While some cooks stick to the kitchen to toy with taste and texture, Michael Mazourek is playing in labs, preparing his own designer vegetables through genetic modification and plant crossbreeding.
Mazourek, assistant professor of plant breeding and genetics at Cornell University, is growing some unusual foods, altering vegetable taste and
appearance to capitalize on an expanding market for specialized food.
Produce from Mazourek’s garden includes the habanada pepper, a habanero pepper with an altered spice gene, and the Farmer’s Daughter melon, which Mazourek said tastes like a pear and falls off the vine easily once ripe.
“It’s a pretty open, creative process for a lot of what we do, so it’s a lot like cooking without a recipe sometimes,” he said. “You’re not exactly sure what you’re going to end up with as you combine the different plants together.”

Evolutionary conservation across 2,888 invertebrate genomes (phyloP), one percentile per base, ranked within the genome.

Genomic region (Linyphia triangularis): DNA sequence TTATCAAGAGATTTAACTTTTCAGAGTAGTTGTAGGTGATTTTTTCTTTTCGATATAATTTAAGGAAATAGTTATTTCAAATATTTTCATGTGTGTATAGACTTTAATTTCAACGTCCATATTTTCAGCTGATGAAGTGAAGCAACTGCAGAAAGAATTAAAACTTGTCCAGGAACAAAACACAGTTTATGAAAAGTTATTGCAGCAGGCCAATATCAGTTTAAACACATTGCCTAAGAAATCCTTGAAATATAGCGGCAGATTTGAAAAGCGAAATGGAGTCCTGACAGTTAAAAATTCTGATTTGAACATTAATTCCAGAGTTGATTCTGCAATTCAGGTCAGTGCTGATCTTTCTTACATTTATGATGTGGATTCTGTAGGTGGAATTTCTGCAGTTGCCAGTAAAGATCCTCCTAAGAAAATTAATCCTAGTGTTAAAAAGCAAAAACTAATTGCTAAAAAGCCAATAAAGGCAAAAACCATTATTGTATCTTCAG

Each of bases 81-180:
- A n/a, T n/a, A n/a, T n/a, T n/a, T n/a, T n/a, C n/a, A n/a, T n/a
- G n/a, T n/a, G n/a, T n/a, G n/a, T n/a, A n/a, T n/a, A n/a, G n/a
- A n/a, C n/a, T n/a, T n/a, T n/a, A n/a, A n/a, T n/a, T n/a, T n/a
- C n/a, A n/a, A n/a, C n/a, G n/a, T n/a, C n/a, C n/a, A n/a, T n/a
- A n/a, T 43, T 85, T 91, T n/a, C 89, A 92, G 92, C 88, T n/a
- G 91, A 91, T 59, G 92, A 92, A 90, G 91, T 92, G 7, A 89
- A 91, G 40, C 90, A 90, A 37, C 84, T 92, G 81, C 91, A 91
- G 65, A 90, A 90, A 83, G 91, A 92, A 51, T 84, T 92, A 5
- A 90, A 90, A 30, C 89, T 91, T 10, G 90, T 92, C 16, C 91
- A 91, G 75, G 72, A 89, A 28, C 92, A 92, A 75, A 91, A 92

Molly Jahn, dean of the University of Wisconsin-Madison’s College of Agricultural and Life Sciences, released plenty of her own designer creations while at Cornell, such as an award-winning salt and pepper cucumber. She said some development processes are simpler than others.
“It’s a mixture,” Jahn said. “It can be very creative, and we see surprises. Other times, we know exactly what we’re after — we’re not in the mood for surprises.”
Mazourek said he’s worked with a few chefs and retailers, including Dan Barber, celebrity chef and owner of the Blue Hill restaurants in New York City and Pocantico Hills, N.Y. He said chefs want to change traits about vegetables to better fit their recipes.
Food scientists and plant breeders have been working in collaboration to develop designer vegetables for years. Sherry Tanumihardjo, associate professor of nutritional science at the University of Wisconsin-Madison, worked over the last decade to produce multicolored carrots.
“We’re thinking about improving our health and making things interesting,” Tanumihardjo said. “We’ve been breeding for these different colors of food.”
Mazourek said he’s been living his childhood dream, toying with vegetables in hopes of increasing their accessibility.
“I’m getting the opportunity to do all the things with vegetables the 6-year-old me would have really liked,” he said. “As you get to see all the diversity, you just start to make all these connections of what is possible.”